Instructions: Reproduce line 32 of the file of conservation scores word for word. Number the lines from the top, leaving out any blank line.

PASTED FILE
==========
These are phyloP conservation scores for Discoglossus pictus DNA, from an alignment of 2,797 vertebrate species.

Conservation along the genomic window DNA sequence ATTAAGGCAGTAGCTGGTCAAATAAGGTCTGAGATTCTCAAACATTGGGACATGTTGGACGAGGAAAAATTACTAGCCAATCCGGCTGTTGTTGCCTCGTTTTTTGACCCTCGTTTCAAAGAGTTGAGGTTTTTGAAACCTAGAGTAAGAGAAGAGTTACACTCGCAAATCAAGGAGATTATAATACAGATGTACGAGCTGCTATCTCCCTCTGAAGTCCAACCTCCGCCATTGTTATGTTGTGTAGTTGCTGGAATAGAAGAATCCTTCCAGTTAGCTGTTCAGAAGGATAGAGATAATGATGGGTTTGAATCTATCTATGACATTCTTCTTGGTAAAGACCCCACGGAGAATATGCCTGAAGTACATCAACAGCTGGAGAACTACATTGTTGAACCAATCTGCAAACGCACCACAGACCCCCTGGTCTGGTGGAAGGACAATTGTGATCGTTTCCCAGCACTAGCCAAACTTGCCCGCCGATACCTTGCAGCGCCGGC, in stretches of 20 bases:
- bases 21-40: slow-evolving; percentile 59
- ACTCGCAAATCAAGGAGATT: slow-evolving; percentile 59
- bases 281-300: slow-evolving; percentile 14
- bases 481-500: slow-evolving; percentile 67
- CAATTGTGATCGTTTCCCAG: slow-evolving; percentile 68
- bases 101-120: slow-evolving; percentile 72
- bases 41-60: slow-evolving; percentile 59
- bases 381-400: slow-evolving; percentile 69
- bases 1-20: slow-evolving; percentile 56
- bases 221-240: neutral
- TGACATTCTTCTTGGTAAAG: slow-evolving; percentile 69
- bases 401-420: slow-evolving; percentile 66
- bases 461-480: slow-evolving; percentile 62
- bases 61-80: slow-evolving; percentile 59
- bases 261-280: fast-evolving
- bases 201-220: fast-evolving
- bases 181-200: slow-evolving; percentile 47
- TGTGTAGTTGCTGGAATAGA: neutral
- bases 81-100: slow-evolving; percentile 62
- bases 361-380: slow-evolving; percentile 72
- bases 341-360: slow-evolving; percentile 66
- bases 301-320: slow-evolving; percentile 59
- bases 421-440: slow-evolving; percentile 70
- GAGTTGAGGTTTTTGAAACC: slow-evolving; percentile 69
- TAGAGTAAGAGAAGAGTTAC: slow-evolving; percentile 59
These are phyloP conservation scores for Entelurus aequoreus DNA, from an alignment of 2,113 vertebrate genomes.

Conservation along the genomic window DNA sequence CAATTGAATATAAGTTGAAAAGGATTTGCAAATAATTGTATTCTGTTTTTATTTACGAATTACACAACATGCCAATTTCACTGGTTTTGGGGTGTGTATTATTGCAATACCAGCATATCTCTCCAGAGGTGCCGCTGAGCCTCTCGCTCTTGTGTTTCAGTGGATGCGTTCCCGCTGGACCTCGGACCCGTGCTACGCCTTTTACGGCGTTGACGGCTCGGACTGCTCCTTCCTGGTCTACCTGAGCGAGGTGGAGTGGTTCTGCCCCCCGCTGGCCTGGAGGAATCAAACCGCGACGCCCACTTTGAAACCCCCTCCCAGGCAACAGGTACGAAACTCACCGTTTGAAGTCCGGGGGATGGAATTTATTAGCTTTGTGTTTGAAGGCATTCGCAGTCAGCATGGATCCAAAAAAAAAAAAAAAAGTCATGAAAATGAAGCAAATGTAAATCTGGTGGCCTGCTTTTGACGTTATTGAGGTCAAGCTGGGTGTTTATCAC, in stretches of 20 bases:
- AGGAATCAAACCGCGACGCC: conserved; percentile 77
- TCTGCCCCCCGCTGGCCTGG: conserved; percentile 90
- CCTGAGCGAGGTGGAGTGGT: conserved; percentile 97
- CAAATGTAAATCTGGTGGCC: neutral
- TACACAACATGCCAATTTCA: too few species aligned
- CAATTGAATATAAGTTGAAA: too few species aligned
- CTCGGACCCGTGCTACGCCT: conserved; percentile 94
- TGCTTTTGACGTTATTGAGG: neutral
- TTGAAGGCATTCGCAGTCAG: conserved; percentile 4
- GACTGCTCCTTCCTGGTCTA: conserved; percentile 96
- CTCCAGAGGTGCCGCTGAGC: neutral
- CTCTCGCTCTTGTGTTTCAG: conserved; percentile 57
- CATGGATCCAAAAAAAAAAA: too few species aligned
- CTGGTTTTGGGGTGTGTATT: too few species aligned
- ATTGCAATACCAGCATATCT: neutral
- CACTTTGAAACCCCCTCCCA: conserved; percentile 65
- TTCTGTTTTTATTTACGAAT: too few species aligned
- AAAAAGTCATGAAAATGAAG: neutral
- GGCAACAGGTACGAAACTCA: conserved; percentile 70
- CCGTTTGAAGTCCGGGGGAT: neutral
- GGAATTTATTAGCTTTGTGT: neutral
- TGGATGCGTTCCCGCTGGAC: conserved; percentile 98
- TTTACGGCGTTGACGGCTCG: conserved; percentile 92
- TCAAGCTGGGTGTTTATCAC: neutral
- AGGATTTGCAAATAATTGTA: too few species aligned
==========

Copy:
- CCTGAGCGAGGTGGAGTGGT: conserved; percentile 97